Bowman pushes equality in education, everywhere else


Working as a teacher and a principal for 20 years, Jamaal Bowman has met a lot of students and families — and he’s met the challenges those families face.

“We can’t look at education in isolation,” Bowman said. “It isn’t just about an individual child or an individual kid doing the best they can in school. But that one child has a lot of contexts that come with them in a school setting. They have a family. They live within a community. And if that community has been deprived of resources and neglected for decades, that’s going to impact how the family functions.”

Those resources can include a lack of stable housing or access to regular meals, and even access to health insurance and care. Bowman thinks schools should be able to work alongside health care providers, community organizations and elected officials to ensure students and families are getting their needs met outside of school, giving them a fighting chance.

How would all that happen? Funding, to start.

“Public schools across the state have been underfunded for decades,” Bowman said. “Right now I believe New York state schools are owed over $4 billion by the state. So we call for a quadrupling of funding for Title 1 schools at a federal level. We call for fully funding (Individuals with Disabilities Education Act), which is the law that provides resources for our students with special needs.”

Something else he values inside public schools is mental health support. He had students in the South Bronx who came in days after they had family members shot and killed over the weekend, and one parent association mom whose son was killed the same way. 

Violent memories aren’t just a result of outside sources, Bowman said. Suicide and self-harm are serious concerns not only for schools in the Bronx, but in Westchester County as well.

“This trauma, and this secondary trauma that educators deal with, it happens on a regular basis,” Bowman said. “And it’s something that needs to be addressed within our schools through mental health support. But, again, it’s not just schools by themselves. It has to be a community effort.”

The systems needed to provide that support just don’t exist.

“We have 40,000 people who are severely rent-burdened in this district, which means they pay more than 50 percent of their salary toward rent,” Bowman said. “And we have four NYCHA developments in the district that have been disinvested and neglected by the federal government for 30 years and haven’t received a dime over the last 10 years.”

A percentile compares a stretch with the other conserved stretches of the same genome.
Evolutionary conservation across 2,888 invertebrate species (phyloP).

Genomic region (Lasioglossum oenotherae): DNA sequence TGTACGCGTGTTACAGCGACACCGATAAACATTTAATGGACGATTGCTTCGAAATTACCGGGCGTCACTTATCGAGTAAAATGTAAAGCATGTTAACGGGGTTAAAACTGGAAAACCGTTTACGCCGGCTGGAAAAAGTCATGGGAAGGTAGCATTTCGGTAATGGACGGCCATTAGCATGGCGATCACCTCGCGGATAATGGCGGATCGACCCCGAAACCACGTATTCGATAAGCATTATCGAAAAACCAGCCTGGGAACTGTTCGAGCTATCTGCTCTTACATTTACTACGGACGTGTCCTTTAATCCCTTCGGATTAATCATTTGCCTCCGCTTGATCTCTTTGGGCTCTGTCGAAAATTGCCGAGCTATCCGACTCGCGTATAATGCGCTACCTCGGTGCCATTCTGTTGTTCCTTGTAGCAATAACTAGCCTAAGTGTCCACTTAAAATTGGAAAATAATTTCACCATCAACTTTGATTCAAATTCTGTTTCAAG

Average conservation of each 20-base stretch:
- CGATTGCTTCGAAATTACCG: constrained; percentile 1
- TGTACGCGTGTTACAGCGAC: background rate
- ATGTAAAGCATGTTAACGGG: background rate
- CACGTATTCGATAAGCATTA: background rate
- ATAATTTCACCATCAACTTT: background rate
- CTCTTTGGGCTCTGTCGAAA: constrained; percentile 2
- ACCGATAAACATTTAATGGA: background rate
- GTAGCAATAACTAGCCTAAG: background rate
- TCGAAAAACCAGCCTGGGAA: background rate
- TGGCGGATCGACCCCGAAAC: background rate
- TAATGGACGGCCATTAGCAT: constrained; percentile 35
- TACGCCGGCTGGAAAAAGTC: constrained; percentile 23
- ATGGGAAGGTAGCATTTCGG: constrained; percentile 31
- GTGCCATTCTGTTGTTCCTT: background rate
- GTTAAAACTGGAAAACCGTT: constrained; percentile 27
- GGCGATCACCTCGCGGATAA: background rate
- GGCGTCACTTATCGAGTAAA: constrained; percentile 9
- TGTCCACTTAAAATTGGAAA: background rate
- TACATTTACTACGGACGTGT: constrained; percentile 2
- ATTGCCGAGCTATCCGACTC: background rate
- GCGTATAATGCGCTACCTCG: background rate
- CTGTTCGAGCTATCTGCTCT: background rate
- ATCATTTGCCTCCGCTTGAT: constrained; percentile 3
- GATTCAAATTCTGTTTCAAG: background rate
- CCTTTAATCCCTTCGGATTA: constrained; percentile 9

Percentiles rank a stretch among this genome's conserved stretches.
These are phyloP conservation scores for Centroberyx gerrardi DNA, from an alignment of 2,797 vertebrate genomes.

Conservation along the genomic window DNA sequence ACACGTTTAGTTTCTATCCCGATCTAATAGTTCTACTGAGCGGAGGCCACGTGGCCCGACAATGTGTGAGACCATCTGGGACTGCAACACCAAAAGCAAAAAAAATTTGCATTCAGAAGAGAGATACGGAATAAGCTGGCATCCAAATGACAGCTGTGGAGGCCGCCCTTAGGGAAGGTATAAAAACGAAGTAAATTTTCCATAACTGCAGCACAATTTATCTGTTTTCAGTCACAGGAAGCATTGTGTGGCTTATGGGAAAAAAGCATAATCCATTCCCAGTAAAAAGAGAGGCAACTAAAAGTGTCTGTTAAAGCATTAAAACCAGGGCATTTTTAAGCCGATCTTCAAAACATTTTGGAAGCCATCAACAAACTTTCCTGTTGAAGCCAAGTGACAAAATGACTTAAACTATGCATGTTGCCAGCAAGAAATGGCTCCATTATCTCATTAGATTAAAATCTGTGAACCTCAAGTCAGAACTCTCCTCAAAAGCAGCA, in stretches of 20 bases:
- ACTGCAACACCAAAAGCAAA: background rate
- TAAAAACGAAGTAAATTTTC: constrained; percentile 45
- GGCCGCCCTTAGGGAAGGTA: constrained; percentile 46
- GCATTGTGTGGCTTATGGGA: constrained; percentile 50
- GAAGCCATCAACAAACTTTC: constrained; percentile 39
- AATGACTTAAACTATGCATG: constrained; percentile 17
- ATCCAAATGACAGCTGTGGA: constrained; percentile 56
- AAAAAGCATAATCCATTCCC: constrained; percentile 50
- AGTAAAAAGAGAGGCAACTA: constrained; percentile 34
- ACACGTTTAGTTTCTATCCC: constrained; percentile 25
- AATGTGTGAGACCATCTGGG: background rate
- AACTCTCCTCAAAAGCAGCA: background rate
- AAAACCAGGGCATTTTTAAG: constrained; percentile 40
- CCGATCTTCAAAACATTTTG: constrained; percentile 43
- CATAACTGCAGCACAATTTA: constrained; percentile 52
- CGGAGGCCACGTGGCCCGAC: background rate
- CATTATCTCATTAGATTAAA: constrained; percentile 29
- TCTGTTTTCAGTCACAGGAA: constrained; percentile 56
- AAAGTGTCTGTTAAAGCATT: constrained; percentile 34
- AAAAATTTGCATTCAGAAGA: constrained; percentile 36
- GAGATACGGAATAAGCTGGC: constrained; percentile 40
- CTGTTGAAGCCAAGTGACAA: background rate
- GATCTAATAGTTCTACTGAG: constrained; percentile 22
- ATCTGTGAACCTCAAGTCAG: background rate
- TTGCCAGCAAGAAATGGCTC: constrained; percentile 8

Bowman is backing former vice president Joe Biden in the presidential race, but he does support a platform idea from former presidential candidate Elizabeth Warren to invest $500 billion over 10 years to build new public housing and retrofit existing public housing to comply with green ideals, including those that are part of the New York City Housing Authority.

Increasing land trusts — where people have part ownership over their apartments — also is critical, Bowman said, especially in areas where policies like redlining have historically kept black people from owning homes.

Those policies also created high rates of asthma in some parts of the Bronx as people live with poor air and housing conditions. Moving between schools, Bowman said, asthma was the “norm,” but a norm that can have serious repercussions. A former student had a severe asthma attack in her home, but by the time ambulances arrived, she already had been unconscious for several minutes, losing oxygen to her brain and causing permanent damage.

“This is from an asthma attack of a girl who’s lived in the Bronx,” Bowman said, “where you are three times more likely to die of asthma to anywhere else in the country.”

Those conditions also contributed to the highest rates of coronavirus infections in the state as people dealt with existing health issues and poor health care infrastructure.

So, why run for the U.S. House of Representatives, rather than a position in state or city government?

“I’ve worked with state and local officials throughout the city on a variety of issues, you know, culturally responsive education, trauma-informed education, really pushing the envelope in these areas, education funding,” Bowman said. “And I consistently heard that their hands were tied because of federal policy. The lever is moved by federal policy.”

Of course, taking up the mantle federally means balancing the needs of the country and the needs of the district an elected official represents. Bowman said the 16th Congressional District could serve as a microcosm of issues all across the country.

“The fact that we have three Americans who own more wealth than the bottom 50 percent of this country, that’s an issue,” Bowman said. “And it’s an issue that has manifested itself in this district. We have some of the most expensive real estate in the country, and the highest number of WIC recipients in any congressional district in the country.”

Ultimately, many federal issues have manifested in the district, he said — even foreign policy, as directed by climate change standards present in the city.

“You know, I’m a member of this community,” Bowman said. “I’m a husband, I’m a father. I’m a homeowner now for the last three or four years. But I was a renter my whole life prior to that. I’m from this community. I’m from this district, like everyone else. I just want to make sure everyone in this district has an opportunity to not just survive, but thrive.”